Introduction to Social Entrepreneurship

Introduction to Social Entrepreneurship

Ms. Suzanne M. Klahr, Mr. Kyle Westaway
Winter 2018 - Spring 2018 course
M, T, W, Th, F 1:00pm - 4:30pm in Hauser Hall Room 104
3 classroom credits

Students who enroll in this offering may count the credits towards the JD experiential learning requirement.

Note: The credit breakdown for this course is as follows: three total credits with two credits awarded in the winter and one credit awarded in the spring.

Prerequisites: None

Exam Type: No Exam

Introduction to Social Entrepreneurship combines both theory and practice with an end goal of equipping young lawyers to create a positive social impact.

First, the course covers the key fundamentals of the social enterprise movement as well as substantive cutting-edge legal doctrine relevant to the sector. Using the “case study method” typically used in MBA classes, students will examine the challenges of starting, counseling, serving, assessing and funding social ventures through the eyes of the entrepreneur, investor, attorney, board member and community leader.

The course provides an overview of the emergence and definition of social entrepreneurship and will explore the intricacies of establishing mission / vision / values, legal structures for both non-profit and for-profit social ventures, managing and sustaining growth, board governance, the profit and purpose tension, impact investing and creating shared value. This basic knowledge set will inform any student who seeks to advise, launch, and /or serving on the board of a social enterprise. By engaging with these case studies, students also learn the basics of leadership and management decision-making.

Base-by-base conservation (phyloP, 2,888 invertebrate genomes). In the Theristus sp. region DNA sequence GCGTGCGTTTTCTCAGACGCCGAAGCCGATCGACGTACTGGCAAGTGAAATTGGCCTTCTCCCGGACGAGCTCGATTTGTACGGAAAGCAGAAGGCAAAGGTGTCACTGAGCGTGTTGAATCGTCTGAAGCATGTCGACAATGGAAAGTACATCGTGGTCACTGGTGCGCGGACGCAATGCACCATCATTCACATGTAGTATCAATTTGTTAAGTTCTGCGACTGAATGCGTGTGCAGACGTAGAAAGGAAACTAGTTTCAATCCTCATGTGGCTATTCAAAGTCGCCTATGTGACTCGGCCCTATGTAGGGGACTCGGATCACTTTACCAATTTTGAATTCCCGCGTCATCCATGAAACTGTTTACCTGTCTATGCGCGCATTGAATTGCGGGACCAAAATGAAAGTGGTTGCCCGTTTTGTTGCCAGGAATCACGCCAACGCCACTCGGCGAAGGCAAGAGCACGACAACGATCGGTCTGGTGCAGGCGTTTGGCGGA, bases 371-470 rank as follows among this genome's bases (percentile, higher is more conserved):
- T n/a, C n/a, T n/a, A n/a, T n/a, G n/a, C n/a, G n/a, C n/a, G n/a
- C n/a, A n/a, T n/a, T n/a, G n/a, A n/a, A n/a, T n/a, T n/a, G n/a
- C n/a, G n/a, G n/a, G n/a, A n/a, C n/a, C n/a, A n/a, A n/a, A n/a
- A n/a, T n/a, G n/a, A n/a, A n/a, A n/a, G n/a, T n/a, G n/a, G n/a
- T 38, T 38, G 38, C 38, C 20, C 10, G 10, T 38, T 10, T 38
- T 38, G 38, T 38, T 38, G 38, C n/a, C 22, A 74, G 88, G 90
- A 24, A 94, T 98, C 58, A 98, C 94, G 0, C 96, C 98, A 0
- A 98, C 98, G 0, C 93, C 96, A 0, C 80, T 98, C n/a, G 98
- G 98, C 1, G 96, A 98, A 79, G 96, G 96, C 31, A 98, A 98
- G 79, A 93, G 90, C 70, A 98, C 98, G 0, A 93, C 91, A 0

Second, the course provides an intensive introduction to consulting for a social enterprise on a student consulting team. Students have an opportunity to put their newly-learned skills into practice as they are grouped into teams and are partnered up with a social enterprise to help them solve a specific, real-time challenge they are facing. In the past, the challenges have been in the areas growth, revenue, marketing, programmatic issues, scale and legal complexities.

This experiential learning will not only give the students an opportunity explore innovative social enterprises through project-based, work opening their eyes to the realities of operating a social enterprise, but will also improve their skills in problem solving and client services.

During the Spring semester students will work on the written memo with their student consulting team. The Spring Term will culminate with the completion of the written report and a final presentation.

Subject Areas: Disciplinary Perspectives & Law